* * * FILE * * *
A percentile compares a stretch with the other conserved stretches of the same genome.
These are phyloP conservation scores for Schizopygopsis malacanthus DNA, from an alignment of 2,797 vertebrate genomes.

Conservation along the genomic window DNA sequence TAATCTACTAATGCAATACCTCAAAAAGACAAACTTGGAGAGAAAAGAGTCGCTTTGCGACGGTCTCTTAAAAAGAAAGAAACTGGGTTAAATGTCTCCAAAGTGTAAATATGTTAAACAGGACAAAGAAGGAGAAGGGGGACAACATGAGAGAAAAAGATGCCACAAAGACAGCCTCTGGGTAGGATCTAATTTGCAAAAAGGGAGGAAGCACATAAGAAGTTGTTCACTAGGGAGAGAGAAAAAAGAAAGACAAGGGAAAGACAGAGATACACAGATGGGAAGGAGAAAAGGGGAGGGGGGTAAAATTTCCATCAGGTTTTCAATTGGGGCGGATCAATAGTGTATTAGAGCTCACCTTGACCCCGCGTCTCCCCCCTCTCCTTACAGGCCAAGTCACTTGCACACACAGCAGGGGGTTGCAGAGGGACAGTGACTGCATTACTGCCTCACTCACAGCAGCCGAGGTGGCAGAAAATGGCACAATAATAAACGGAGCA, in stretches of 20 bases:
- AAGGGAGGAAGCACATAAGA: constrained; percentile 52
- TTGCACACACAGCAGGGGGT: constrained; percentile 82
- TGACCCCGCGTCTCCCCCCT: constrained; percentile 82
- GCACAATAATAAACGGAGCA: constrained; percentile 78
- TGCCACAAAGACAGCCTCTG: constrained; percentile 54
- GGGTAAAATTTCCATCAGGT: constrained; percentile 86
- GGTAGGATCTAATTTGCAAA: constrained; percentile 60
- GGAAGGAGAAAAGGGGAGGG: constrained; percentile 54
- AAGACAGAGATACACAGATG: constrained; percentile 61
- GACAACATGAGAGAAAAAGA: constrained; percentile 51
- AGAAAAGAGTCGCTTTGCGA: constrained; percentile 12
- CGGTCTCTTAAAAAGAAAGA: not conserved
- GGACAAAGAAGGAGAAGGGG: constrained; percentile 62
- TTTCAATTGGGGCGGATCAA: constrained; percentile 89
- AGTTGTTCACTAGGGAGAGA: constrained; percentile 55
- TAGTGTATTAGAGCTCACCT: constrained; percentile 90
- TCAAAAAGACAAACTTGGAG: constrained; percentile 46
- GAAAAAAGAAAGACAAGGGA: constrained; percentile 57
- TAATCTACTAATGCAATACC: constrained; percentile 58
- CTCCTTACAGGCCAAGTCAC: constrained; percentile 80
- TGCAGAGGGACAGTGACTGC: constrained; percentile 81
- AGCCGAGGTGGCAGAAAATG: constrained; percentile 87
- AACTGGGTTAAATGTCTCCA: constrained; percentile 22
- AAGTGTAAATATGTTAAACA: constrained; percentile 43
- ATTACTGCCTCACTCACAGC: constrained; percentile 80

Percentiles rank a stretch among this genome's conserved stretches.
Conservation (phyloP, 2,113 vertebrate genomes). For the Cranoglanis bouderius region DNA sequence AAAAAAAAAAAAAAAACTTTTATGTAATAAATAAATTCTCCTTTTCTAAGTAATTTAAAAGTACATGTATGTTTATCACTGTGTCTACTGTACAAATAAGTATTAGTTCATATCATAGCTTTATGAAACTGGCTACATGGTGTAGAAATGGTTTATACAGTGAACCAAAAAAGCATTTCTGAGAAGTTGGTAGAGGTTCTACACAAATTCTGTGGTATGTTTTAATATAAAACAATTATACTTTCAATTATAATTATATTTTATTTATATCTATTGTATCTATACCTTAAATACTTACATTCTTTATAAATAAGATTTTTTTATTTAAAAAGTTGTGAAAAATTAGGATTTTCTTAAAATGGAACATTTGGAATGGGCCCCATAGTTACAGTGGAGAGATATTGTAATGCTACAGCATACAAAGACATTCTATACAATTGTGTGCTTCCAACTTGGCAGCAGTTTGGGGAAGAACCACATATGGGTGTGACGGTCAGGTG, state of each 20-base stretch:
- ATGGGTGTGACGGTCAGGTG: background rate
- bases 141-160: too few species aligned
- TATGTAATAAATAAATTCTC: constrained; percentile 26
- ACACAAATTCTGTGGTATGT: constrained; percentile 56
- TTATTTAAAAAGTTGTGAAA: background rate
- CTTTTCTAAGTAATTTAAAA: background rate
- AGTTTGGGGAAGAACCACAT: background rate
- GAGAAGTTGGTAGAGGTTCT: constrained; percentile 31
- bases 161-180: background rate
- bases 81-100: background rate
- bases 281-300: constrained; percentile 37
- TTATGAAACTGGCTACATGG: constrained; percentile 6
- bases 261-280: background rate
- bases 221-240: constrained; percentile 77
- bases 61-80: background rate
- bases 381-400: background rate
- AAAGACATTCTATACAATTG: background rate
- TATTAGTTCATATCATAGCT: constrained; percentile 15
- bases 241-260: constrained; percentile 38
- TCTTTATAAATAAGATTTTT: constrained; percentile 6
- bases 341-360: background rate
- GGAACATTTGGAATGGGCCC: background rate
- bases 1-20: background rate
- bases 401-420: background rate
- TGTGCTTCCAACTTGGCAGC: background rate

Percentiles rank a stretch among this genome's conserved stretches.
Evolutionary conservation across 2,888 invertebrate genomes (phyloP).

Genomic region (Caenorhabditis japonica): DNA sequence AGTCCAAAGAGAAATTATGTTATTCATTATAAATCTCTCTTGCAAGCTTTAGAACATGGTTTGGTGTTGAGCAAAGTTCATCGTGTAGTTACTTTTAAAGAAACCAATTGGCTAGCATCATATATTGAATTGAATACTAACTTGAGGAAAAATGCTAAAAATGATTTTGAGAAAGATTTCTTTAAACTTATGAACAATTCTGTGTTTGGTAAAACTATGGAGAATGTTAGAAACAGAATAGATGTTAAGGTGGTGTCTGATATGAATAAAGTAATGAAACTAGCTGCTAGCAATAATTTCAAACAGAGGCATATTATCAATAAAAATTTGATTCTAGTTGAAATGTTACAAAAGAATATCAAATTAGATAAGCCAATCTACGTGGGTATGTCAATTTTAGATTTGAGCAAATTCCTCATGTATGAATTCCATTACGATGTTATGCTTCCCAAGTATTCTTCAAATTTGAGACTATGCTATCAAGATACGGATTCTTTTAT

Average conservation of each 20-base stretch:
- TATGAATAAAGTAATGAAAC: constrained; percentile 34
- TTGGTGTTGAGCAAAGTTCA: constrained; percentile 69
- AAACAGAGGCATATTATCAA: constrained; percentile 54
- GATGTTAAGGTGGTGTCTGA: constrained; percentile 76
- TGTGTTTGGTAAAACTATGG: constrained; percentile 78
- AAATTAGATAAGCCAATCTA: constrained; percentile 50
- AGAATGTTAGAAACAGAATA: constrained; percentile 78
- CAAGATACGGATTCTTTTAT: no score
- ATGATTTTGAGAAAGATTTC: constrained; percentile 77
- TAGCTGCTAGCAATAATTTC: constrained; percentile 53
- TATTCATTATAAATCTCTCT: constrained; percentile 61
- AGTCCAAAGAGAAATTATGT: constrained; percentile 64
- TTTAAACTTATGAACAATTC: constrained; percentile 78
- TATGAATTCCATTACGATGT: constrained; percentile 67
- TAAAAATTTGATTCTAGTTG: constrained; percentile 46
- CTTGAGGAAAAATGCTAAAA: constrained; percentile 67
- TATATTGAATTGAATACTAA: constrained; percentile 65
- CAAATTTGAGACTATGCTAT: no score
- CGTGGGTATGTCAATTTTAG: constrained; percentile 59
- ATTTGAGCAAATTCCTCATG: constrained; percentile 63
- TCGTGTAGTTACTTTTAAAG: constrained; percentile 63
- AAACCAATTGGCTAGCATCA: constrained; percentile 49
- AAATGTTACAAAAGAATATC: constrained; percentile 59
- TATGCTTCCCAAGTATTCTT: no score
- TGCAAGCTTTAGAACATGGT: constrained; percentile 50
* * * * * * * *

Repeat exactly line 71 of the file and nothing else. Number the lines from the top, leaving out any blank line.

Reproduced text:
- AGTCCAAAGAGAAATTATGT: constrained; percentile 64